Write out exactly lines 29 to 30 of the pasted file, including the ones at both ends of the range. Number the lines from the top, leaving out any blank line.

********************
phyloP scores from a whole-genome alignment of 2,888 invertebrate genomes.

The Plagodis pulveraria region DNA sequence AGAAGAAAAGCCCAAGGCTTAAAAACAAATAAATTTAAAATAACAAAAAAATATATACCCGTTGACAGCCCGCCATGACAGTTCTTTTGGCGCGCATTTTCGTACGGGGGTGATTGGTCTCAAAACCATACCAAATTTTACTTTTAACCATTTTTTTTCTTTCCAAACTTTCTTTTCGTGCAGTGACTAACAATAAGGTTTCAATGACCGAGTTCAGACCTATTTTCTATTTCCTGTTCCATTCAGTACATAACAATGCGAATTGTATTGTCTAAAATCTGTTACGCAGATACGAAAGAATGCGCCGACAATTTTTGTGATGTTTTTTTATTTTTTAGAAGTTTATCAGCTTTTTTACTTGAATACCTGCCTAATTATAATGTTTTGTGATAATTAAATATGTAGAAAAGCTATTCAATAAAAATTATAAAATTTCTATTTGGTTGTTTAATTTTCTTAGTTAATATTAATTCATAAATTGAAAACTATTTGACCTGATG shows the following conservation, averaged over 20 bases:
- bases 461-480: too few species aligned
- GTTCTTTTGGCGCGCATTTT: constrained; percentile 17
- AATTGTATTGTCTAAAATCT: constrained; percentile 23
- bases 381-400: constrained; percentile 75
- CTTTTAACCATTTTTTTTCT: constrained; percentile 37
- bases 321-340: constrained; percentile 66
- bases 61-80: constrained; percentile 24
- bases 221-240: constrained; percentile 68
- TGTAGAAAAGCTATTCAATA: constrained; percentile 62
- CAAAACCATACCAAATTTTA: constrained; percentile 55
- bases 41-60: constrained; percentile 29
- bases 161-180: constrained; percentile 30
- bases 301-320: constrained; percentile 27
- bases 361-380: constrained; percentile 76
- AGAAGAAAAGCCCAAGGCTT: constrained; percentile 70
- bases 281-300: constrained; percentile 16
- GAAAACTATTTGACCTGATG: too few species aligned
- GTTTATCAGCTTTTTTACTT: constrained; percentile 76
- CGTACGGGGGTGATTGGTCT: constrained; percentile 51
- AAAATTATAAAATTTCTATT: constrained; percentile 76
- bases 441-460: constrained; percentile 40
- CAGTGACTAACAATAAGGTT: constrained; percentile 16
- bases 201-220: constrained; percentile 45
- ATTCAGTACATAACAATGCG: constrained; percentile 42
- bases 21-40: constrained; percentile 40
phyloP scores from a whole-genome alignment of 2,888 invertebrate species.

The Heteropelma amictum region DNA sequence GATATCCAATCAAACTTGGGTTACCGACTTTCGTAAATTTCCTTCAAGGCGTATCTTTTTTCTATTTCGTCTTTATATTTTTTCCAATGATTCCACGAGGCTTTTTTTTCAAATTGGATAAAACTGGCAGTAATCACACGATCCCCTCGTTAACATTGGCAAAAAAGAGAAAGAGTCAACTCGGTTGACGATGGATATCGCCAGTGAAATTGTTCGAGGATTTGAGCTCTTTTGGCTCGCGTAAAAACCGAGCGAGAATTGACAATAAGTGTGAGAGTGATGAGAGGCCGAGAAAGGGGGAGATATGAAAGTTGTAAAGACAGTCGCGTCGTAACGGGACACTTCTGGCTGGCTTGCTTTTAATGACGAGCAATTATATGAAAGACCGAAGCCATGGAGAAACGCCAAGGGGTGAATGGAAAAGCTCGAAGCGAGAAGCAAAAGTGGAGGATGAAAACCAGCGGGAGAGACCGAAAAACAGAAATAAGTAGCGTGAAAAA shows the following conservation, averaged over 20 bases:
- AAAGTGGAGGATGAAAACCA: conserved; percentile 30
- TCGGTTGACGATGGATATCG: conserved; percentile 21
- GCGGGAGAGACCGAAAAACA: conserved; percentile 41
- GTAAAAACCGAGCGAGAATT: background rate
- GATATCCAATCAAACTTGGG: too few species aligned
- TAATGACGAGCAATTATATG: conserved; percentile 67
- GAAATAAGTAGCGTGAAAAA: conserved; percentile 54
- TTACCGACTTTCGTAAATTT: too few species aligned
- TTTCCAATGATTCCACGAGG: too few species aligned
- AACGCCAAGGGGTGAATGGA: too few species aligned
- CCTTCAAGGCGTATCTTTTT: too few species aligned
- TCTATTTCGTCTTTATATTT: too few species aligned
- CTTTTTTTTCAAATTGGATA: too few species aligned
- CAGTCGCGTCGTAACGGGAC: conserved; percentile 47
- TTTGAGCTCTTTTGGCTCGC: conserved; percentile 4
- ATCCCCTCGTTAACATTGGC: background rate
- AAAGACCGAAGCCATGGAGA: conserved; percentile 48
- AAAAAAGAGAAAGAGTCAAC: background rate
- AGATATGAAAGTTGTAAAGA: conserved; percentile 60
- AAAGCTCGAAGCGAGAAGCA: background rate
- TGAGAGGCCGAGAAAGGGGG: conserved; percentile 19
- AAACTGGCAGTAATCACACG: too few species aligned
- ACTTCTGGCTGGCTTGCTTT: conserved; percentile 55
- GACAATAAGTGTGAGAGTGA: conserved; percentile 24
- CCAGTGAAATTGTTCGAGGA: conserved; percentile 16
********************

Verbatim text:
The Heteropelma amictum region DNA sequence GATATCCAATCAAACTTGGGTTACCGACTTTCGTAAATTTCCTTCAAGGCGTATCTTTTTTCTATTTCGTCTTTATATTTTTTCCAATGATTCCACGAGGCTTTTTTTTCAAATTGGATAAAACTGGCAGTAATCACACGATCCCCTCGTTAACATTGGCAAAAAAGAGAAAGAGTCAACTCGGTTGACGATGGATATCGCCAGTGAAATTGTTCGAGGATTTGAGCTCTTTTGGCTCGCGTAAAAACCGAGCGAGAATTGACAATAAGTGTGAGAGTGATGAGAGGCCGAGAAAGGGGGAGATATGAAAGTTGTAAAGACAGTCGCGTCGTAACGGGACACTTCTGGCTGGCTTGCTTTTAATGACGAGCAATTATATGAAAGACCGAAGCCATGGAGAAACGCCAAGGGGTGAATGGAAAAGCTCGAAGCGAGAAGCAAAAGTGGAGGATGAAAACCAGCGGGAGAGACCGAAAAACAGAAATAAGTAGCGTGAAAAA shows the following conservation, averaged over 20 bases:
- AAAGTGGAGGATGAAAACCA: conserved; percentile 30